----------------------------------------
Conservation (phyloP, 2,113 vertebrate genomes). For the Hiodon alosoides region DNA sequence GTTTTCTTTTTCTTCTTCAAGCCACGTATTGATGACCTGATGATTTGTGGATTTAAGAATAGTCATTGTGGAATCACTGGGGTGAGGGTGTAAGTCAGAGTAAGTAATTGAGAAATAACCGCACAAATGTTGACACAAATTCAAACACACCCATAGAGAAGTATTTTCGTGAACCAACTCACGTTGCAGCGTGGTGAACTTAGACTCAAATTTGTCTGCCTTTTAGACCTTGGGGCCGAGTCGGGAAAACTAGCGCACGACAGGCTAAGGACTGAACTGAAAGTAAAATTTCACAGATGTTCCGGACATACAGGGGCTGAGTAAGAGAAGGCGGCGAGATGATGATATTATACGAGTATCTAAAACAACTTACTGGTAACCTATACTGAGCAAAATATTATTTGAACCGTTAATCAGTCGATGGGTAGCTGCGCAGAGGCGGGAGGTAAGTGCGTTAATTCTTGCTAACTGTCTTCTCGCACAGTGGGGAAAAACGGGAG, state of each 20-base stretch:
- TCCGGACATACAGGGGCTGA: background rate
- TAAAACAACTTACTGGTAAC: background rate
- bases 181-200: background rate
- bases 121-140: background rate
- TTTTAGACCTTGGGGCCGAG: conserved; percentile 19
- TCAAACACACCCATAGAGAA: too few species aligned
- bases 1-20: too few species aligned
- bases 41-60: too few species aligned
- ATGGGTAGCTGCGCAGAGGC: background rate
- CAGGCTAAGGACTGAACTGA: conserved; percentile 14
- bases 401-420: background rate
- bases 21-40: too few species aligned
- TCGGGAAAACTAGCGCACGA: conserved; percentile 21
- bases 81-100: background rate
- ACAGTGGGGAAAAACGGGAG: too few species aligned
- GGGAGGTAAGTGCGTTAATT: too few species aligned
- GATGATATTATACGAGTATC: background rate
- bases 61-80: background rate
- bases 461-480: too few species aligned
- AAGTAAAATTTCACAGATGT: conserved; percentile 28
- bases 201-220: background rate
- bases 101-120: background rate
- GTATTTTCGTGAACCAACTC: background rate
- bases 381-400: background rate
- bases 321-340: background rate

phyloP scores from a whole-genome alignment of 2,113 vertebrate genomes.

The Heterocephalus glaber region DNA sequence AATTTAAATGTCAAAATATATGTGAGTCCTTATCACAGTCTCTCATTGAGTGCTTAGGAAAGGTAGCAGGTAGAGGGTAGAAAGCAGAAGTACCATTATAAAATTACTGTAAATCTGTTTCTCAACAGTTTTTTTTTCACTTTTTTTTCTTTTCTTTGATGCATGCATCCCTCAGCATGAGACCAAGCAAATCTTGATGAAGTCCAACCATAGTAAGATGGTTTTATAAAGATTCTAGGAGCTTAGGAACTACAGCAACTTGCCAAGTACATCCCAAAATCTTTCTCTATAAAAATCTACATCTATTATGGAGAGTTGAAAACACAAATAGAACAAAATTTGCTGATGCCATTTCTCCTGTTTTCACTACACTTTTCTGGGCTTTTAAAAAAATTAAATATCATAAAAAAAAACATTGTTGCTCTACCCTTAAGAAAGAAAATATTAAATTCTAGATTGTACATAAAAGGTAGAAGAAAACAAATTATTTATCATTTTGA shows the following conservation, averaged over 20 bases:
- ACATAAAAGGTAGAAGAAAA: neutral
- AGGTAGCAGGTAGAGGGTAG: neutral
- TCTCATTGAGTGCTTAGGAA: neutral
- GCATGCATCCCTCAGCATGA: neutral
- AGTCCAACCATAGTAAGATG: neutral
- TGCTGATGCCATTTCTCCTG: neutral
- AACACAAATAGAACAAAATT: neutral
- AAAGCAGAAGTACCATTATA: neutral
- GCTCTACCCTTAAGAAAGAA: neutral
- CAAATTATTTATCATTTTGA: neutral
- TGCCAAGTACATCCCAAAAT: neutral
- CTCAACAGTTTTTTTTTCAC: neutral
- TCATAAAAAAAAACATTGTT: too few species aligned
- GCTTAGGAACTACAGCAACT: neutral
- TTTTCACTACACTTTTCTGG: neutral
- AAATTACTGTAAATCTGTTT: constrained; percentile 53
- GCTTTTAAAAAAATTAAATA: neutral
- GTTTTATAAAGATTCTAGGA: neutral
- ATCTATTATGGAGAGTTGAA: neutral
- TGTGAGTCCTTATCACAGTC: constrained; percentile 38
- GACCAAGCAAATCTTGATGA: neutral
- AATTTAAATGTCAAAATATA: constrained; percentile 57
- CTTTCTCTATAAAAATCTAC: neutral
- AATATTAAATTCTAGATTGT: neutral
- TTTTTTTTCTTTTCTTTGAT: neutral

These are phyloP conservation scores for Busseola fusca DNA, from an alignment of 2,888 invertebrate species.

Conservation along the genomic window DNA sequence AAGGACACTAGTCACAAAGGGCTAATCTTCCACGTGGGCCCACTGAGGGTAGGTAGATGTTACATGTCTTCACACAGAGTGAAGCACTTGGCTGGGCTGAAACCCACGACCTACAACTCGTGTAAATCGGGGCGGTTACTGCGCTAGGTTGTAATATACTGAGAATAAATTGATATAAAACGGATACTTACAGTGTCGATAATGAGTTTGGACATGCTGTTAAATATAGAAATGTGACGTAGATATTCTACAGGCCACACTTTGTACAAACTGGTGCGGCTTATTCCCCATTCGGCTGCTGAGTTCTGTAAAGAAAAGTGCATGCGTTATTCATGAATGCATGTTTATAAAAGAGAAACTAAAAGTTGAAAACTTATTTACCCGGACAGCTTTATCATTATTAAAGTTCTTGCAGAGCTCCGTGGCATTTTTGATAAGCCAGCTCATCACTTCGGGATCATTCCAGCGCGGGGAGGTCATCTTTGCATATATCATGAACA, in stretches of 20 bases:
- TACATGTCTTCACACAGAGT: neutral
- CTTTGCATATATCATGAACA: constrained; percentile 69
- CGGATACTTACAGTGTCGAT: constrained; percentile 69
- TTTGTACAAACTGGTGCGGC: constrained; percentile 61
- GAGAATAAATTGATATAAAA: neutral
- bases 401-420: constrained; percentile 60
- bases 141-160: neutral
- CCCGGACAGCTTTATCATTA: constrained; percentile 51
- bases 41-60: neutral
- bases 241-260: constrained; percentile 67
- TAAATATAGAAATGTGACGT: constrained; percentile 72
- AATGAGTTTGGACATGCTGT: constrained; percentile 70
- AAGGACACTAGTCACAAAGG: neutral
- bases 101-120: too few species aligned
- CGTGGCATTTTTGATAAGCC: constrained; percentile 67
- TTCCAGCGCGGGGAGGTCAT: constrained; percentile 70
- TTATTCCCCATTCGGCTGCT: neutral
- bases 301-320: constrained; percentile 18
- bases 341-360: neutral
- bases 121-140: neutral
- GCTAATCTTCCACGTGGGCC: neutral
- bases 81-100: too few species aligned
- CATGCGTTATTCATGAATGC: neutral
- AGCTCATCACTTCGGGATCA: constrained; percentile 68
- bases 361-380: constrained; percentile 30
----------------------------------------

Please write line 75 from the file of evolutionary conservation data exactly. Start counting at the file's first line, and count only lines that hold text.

- bases 121-140: neutral